On January 10, 1945, Robert (Bob) Stearns’s mother wrote her second letter to George Edwin (Ed) Farrar’s mother. She had some news from a friend of Bob’s, the pilot of the crew Bob usually flew with. Bob’s friend was Lt. Larkin C. Durdin. Durdin had completed his thirty-five missions on October 6, 1944 and had returned to the states. While he was at Grafton Underwood, he wasn’t allowed to share the information he knew with Bob’s parents, but now that he was out of the service and back at home, he felt compelled to tell them what he knew. Betty Stearns passed this information along to Raleigh Mae Farrar and probably to other parents of the boys on Lead Banana on September 28, 1944.
January 10, 1945
Dear Mrs. Farrar:
Thank you for your very kind letter and the clipping about Lt. Henson. What a fine looking young man he is. I only hope the report is not true which we will know in time.
In our first letter to you we mentioned a friend of our son’s who had written us that he “felt they were safe.” He is Capt. Durdin and at home at Horn Lake, Miss. at present, and as his letter received yesterday is of the greatest interest to all of us I’ll quote the part about what happened to our boys plane.
“I couldn’t tell you about what happened while I was over-seas but I’ll tell you now from the first. I had started flying lead but Bob wasn’t checked out as lead so he went to school, had finished and was flying deputy lead. You fly deputy a few times then start leading.
Henson was Navigator on the crew Bob was flying with. His plane was cut in half over the target by another plane that was hit. Both planes went down. The fighter command reported that nine chutes came from the plane Bob was in.
I wasn’t on that mission because I had flown several straight and was grounded that day. I heard that one member of the crew was P. W. I don’t know who it was. All this was my reason and hopes he was safe.”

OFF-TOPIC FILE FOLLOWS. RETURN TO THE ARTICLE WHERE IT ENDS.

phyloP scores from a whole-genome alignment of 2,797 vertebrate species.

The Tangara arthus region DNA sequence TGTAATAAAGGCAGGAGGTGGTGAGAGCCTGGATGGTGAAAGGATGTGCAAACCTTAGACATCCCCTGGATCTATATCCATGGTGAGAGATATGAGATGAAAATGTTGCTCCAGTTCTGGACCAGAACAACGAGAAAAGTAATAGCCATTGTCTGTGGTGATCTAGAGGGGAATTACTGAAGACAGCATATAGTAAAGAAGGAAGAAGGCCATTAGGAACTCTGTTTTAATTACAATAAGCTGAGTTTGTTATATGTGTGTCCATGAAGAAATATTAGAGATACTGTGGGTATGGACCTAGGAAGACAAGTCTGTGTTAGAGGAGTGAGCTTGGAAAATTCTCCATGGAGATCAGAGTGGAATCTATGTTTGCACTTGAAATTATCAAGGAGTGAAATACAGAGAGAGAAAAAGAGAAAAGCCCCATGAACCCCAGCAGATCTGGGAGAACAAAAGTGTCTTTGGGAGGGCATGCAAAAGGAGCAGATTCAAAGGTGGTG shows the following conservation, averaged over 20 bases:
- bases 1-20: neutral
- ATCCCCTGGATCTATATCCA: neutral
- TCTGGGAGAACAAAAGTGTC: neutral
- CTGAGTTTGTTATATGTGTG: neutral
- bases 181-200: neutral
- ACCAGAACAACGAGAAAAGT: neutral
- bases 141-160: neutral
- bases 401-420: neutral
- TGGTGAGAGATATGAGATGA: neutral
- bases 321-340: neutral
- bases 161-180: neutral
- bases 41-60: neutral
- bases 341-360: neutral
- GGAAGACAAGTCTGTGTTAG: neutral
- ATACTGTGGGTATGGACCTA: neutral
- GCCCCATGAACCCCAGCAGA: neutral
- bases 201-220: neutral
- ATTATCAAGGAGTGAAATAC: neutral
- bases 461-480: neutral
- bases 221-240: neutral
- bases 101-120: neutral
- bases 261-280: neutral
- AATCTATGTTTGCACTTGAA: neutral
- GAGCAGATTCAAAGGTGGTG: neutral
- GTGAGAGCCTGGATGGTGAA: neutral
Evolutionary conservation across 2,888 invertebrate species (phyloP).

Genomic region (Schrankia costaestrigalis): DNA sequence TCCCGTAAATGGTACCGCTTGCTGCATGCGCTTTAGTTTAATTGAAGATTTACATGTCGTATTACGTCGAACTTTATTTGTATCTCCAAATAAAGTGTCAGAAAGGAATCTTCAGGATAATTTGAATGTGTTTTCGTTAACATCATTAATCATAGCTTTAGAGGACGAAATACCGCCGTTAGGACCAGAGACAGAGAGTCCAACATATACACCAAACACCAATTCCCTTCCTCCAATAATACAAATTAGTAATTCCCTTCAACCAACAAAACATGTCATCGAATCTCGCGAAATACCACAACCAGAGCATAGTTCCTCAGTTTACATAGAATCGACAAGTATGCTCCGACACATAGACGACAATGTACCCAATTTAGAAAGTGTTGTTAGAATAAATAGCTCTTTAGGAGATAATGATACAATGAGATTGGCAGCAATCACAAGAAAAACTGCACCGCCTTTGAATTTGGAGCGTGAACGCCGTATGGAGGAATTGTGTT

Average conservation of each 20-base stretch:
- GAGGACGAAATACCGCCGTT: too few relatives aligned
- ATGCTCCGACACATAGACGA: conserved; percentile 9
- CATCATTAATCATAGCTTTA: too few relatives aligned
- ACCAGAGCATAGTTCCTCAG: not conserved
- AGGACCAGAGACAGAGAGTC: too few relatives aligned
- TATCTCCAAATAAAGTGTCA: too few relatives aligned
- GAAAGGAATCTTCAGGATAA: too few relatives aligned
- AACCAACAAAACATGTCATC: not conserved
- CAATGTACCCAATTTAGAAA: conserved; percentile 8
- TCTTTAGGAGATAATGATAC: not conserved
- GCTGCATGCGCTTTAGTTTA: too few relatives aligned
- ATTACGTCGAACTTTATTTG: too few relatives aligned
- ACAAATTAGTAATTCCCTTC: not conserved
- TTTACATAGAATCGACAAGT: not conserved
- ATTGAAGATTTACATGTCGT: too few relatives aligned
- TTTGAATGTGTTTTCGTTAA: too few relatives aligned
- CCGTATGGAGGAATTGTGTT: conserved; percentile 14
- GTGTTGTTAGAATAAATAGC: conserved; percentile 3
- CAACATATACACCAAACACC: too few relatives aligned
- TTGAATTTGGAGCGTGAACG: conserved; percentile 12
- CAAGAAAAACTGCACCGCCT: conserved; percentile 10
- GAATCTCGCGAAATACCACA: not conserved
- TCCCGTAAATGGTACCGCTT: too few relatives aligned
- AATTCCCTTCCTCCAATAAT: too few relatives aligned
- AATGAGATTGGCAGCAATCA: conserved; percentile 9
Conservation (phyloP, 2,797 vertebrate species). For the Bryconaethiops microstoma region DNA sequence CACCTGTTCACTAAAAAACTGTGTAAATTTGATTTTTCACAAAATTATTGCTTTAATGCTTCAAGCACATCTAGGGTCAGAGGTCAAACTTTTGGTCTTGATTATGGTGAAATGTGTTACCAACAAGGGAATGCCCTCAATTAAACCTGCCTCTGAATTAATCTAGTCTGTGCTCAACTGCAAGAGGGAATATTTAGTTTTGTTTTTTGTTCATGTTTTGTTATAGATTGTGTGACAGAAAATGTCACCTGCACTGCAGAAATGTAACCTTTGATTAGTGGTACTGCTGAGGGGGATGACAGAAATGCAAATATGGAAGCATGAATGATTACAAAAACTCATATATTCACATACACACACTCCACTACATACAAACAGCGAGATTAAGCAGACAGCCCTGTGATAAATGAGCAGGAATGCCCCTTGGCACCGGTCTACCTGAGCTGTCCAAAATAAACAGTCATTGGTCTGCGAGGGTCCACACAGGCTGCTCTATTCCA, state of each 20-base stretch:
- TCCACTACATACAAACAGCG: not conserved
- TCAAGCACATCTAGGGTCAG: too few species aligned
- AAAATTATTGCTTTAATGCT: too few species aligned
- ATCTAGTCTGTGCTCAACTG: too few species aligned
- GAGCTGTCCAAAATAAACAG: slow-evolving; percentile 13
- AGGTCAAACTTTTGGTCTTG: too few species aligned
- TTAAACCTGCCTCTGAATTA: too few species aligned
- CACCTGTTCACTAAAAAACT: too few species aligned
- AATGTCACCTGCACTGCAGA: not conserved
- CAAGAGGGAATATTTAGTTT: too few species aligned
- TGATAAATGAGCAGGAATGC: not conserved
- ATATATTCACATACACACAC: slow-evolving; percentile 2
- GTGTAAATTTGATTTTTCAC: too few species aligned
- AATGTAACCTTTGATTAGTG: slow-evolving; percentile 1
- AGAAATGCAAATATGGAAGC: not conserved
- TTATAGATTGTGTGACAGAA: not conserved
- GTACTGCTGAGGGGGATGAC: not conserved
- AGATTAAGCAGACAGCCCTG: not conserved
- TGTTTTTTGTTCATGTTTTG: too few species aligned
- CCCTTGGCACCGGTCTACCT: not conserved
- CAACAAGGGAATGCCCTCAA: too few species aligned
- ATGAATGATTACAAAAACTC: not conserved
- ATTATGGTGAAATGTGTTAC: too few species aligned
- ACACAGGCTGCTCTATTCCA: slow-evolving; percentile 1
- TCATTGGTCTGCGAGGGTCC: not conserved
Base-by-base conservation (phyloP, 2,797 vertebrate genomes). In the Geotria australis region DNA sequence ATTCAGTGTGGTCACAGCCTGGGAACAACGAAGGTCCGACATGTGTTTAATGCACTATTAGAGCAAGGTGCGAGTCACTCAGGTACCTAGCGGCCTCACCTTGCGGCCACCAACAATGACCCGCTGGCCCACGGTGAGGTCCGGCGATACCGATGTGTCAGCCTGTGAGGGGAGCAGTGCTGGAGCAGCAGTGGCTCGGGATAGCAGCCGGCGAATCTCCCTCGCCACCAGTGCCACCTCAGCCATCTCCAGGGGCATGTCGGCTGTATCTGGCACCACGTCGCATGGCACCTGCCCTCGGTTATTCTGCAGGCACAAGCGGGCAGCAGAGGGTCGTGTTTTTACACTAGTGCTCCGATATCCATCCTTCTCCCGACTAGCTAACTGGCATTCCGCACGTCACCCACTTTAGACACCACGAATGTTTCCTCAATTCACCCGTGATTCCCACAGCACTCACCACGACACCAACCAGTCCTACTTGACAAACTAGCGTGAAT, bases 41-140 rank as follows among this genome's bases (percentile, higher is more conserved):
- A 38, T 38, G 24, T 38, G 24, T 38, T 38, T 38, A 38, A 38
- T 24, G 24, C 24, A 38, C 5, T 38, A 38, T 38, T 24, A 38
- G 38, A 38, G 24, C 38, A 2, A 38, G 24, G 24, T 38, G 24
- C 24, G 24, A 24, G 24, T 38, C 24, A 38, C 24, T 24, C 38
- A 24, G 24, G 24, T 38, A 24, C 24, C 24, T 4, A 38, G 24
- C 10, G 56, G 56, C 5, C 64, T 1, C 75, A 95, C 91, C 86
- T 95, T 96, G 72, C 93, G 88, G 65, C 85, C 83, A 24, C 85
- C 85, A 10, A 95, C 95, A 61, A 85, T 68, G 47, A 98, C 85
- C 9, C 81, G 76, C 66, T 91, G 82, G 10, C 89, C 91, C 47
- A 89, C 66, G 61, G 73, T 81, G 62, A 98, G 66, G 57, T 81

These are his words copied from his letter as so often in repeating things the true meaning is lost. It is your son who he refers to as P. W. How wonderful that he is alive even tho a prisoner. A year ago that would have been terrible news to me but what I wouldn’t give to hear Bobby was with him.
I hope you hear from him soon. Of course he can tell you very little but just to see his writing again will mean everything. From Capt. Durdin’s letter we feel some of the others will be heard from in time and we aren’t giving up hopes but that our Bobby will be among them.
While we are waiting for that to happen we must show some of the same courage our boys did in taking the War right to Hitler’s doorstep. As I have never been too air-minded, that, to me, took the greatest bravery.
If you hear anything from your son please let us know.
Did Mrs. Henson write you? Her report is practically the same as Lt. Durdin’s.
Mrs. Carey Stearns
I’m not sure if Mrs. Stearns was referring to William A. Henson’s wife or mother as Mrs. Henson. As the Hensons lived in the Atlanta area near the Farrars, they must have exchanged phone calls rather than letters, so I do not have a record of what Mrs. Henson wrote or who her source of information might have been.
This is the first time the families were told that the plane went down due to a mid-air collision rather than being hit by enemy anti-aircraft fire.
The report that nine parachutes were spotted is not backed up by any official reports. Both Missing Air Crew Reports, MACR9366 and MACR9753, report that “no chutes were seen to emerge.”
© Cindy Farrar Bryan and The Arrowhead Club, 2014